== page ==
CBA releases FY2020 results

Group highlighted growth in new lending before providing figures around current state of loans deferrals

CBA releases FY2020 results


By Madison Utley

In releasing its full year results for the 2020 financial year, a major bank emphasised the strengths of its core businesses and highlighted the growth achieved across its lending books. 

However, CBA's cash net profit of $7.3bn was down 11.3% from the year previous, a reduction partially attributed to credit provisions rising to help mitigate COVID-19's impact on consumers.

Over the year, the bank’s business lending book swelled by 7bn, while home lending grew by an additional 18.4bn – a rate 1.3x system.

As of 31 July, the number of home lending accounts opting to defer repayments was down from the May peak of 154,000. The month closed out with 135,000 under active deferral, amounting to $48bn in balances and comprising 8% of the banks’ home loan accounts.

Of that figure, 25% were making some repayments as of 31 July, while 14% had 12 months or more worth of payments in advance. Just 15% were interest only accounts, while the remainder was made up of customers paying principal and interest.

Most mortgage holders who elected to pause their payments were based in New South Wales (33%), Victoria (26%), Queensland (18%), and Western Australia (16%).

According to CBA CEO Matt Comyn, the group is monitoring its lending portfolio and providing tailored support to customers through ongoing reviews, proactive assistance, regular check-ins, and by making it simple to opt out of deferral through its mobile app.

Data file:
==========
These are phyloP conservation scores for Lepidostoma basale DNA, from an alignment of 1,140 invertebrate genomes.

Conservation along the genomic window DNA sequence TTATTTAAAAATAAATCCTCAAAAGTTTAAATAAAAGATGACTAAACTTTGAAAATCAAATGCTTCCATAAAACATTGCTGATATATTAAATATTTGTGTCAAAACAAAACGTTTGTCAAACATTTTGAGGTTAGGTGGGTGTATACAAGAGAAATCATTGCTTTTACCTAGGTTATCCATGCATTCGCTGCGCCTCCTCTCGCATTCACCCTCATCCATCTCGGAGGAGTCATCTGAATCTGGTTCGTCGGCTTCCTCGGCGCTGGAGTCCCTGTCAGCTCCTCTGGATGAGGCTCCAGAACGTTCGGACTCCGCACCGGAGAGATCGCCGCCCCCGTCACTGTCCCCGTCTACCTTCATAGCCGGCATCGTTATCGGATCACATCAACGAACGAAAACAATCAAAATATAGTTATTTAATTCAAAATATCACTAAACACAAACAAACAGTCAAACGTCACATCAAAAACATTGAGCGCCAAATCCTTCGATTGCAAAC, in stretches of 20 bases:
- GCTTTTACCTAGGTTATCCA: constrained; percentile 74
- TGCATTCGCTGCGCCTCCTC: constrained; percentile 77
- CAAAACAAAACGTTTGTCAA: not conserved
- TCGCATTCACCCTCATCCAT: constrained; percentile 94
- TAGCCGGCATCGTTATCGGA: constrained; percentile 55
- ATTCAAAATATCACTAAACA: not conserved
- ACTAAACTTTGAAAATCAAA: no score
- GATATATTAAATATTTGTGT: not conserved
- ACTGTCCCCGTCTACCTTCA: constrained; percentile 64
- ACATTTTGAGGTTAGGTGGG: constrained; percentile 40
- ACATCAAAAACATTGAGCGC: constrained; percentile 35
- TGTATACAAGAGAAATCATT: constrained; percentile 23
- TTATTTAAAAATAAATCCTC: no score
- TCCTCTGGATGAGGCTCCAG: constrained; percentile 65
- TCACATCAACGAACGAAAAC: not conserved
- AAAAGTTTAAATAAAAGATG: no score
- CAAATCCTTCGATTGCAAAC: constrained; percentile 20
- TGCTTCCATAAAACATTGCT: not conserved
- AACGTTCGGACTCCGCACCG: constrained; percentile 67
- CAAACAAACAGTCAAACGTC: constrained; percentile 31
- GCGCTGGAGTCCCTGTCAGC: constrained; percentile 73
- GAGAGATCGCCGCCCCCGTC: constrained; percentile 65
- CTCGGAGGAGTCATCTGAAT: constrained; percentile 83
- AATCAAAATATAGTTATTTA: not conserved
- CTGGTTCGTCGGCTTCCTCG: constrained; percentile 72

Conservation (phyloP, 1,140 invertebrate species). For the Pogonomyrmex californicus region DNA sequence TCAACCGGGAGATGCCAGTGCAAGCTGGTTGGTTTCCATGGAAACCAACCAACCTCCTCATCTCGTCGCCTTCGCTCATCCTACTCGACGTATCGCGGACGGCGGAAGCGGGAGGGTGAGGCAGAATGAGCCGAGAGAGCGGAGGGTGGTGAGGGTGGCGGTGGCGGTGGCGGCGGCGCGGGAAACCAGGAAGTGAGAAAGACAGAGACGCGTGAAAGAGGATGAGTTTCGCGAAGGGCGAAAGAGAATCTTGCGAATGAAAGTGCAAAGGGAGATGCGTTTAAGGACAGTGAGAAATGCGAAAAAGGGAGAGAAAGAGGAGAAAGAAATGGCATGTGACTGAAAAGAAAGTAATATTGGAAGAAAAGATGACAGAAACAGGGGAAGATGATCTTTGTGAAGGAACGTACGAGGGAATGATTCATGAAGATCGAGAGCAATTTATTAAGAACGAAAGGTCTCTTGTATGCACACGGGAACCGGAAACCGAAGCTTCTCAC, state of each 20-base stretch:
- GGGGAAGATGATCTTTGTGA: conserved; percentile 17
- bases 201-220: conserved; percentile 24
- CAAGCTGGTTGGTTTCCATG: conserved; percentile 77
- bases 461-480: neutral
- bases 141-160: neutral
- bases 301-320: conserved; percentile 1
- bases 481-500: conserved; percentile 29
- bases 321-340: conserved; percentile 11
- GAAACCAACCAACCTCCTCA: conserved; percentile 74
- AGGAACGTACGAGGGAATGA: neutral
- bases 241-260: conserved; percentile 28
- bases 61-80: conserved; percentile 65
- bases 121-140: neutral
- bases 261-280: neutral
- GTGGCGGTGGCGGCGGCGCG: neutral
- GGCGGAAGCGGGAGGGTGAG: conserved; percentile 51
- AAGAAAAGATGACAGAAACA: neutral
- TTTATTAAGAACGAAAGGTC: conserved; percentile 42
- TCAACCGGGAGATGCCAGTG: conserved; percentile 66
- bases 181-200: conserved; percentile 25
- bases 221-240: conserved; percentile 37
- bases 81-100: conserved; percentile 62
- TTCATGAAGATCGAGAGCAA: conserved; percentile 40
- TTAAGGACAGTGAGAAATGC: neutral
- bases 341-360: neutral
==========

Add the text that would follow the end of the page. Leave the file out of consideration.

Business lending also came down from its peak of 86,000 accounts deferring repayments in May to 59,000 total business loans with active deferrals at the close of the financial year, amounting to $14bn in balances, or 15% of the bank’s business lending book.

The state breakdown mirrored that of residential lending, with most paused accounts based out of New South Wales (33%), Victoria (25%), Queensland (17%) and Western Australia (12%).

Comyn highlighted how the strong position of CBA enabled the group to support its customers during the pandemic through loan deferrals and additional lending, particularly to SMEs.

“The strength of our core banking businesses, combined with strong operational performance, has delivered good outcomes for our customers and shareholders – despite the challenges presented by lower interest rates and COVID-19,” he said.

“The next few months will be critical and some sectors will take longer to recover than others, however, we remain positive about Australia’s long-term prospects.

“We will also continue to work with government, regulators and our industry peers to support initiatives that stimulate economic activity and jobs.”

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